The Iroquois of the Northeast United States believed in three classes of the supernatural: spirits, ghosts of the dead, and the gods. The group also believed in a Great Spirit, who had an evil counterpart in the world.
The spirits of the Iroquois were thought to go to the afterlife upon their deaths. However, this afterlife was very different than what the Whites imagined to be a "happy hunting ground." Iroquois people actually believed that spirits did not eat so there would be no use for hunting in the afterlife. Ghosts of the tribe did remain interested in the tribe though and were believed to attend the wintertime feasts and raiding parties.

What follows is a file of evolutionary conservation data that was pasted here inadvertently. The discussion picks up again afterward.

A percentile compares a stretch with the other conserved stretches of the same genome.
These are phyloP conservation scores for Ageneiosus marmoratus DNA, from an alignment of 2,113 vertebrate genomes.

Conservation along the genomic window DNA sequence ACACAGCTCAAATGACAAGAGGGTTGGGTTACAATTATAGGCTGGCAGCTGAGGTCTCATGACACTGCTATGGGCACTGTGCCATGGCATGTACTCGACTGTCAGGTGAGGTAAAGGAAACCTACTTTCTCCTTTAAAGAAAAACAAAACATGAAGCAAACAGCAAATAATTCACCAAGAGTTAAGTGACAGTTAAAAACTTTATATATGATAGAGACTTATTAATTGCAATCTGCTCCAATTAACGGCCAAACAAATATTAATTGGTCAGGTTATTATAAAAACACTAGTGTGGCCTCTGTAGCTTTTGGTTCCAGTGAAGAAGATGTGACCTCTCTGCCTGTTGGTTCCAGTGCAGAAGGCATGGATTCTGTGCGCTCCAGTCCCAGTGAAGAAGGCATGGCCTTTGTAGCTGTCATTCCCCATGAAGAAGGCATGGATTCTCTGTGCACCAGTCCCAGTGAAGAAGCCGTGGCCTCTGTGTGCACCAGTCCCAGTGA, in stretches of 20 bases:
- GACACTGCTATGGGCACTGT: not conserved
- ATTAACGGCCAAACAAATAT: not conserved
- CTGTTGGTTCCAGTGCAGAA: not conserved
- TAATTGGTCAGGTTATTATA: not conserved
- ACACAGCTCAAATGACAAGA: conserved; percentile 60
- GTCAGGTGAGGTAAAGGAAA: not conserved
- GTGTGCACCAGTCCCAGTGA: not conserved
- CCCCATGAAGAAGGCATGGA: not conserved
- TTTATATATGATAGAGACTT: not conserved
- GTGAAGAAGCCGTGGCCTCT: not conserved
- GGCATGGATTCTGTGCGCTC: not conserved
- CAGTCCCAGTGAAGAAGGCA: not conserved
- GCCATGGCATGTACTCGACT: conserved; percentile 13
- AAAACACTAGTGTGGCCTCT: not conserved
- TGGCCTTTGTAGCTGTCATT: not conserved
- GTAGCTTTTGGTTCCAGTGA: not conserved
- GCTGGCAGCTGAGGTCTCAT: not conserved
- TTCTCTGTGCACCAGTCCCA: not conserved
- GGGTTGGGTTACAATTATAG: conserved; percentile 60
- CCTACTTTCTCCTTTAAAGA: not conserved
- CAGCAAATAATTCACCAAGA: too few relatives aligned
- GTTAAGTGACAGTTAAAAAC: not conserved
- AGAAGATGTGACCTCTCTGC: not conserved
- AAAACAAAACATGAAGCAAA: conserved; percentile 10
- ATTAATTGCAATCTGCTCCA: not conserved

The Iroquois of upper New York joined the ideas of mourning and war with their belief of a spiritual power that animated all things. When a tribe member would die, they would hold "Requickening" ceremonies in order to make sure that the duties of the deceased were passed on to a successor. Often in the lower social classes of society, the person replacing the deceased was actually a captive taken during battle. Sometimes the grieving parties felt that more needed to be done to assuage their grief so would call for a raid in order to take more captives. When the captives were brought back, they were divided between the elder women of the grieving families who would decide whether to adopt or execute them.